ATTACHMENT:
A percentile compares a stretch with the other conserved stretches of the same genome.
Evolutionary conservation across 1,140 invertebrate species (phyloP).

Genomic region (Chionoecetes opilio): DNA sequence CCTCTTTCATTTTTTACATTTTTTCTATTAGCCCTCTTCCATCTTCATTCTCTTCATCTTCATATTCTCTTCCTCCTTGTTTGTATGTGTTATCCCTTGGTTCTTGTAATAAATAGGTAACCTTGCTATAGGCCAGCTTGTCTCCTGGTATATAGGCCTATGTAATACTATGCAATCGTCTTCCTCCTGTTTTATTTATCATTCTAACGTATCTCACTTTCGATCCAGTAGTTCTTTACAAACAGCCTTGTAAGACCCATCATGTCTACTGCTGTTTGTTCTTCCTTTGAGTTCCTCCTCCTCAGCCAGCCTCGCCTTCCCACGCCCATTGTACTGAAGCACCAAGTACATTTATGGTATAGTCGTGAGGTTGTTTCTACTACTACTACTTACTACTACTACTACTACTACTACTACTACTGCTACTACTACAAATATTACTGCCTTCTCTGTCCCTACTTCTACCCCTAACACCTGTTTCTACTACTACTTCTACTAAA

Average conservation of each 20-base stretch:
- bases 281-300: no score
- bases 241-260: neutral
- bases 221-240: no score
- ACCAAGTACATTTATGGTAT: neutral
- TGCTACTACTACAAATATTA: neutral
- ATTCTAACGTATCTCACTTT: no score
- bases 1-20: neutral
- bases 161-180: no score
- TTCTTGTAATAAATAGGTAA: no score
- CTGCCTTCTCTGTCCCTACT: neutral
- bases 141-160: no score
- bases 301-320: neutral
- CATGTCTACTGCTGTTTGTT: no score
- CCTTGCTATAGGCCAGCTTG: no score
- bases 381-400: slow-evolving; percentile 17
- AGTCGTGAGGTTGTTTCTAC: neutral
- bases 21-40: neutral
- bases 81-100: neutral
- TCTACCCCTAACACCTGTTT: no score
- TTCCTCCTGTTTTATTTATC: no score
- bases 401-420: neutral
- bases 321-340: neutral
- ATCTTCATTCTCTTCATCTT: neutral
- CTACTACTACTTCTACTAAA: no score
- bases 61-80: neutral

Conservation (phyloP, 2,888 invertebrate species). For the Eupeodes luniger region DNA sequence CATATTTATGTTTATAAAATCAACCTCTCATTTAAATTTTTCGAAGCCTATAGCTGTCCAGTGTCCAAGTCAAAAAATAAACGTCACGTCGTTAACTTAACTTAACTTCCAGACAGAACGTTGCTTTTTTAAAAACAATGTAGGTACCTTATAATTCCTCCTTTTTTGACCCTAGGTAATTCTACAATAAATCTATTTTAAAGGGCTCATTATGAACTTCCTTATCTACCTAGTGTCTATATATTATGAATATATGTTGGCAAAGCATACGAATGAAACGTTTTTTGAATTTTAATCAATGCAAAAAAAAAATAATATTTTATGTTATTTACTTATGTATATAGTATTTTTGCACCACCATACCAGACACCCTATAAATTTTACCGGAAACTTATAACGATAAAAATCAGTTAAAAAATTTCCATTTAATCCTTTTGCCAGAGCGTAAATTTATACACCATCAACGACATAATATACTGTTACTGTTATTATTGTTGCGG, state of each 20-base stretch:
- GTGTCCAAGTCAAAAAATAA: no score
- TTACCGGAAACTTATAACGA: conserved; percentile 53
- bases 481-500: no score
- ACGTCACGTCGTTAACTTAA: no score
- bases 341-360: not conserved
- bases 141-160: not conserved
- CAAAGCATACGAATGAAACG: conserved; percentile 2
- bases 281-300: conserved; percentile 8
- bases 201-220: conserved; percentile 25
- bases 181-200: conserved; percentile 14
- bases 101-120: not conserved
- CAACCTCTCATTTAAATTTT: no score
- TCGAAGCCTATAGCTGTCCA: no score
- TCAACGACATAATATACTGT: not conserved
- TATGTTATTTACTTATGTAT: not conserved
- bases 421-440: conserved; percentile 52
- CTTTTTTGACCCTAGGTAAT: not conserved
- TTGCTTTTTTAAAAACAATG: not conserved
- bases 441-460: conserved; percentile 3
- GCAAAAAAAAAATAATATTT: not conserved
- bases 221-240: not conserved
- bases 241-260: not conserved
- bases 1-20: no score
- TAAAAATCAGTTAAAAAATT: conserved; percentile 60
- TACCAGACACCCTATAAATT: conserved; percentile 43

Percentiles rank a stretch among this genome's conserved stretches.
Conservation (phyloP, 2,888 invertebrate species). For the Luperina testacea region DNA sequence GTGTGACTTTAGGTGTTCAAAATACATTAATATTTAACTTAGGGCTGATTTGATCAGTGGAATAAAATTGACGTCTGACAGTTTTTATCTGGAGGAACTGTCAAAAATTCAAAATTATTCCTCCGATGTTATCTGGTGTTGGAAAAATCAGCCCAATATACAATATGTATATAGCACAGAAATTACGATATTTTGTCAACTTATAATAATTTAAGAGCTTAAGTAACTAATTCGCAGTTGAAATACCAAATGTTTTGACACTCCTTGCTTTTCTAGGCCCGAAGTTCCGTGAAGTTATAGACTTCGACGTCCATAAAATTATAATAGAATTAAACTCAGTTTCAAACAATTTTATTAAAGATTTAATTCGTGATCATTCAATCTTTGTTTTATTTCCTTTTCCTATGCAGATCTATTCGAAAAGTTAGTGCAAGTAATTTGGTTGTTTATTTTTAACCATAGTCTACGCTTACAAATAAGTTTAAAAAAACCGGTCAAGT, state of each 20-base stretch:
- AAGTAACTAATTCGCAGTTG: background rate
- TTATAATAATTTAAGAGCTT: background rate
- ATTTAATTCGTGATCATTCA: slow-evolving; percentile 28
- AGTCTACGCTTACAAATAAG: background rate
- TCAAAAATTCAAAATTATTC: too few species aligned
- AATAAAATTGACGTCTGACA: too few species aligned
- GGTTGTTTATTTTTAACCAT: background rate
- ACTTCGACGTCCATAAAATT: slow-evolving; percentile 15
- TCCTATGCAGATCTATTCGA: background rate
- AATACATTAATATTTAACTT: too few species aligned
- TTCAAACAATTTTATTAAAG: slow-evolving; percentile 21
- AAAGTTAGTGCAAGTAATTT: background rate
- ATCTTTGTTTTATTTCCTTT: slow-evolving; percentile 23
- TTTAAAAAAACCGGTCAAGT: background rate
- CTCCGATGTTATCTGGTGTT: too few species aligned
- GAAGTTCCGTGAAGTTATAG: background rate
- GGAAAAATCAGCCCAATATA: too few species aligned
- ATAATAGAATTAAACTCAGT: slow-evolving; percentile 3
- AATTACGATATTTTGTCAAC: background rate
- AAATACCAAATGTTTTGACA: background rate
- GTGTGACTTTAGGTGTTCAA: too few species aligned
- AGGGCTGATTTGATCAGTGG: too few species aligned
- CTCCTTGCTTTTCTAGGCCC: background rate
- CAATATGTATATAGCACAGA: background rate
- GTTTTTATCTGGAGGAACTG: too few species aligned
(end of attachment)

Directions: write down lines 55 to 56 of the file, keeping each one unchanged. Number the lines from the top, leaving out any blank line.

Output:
- TACCAGACACCCTATAAATT: conserved; percentile 43

Percentiles rank a stretch among this genome's conserved stretches.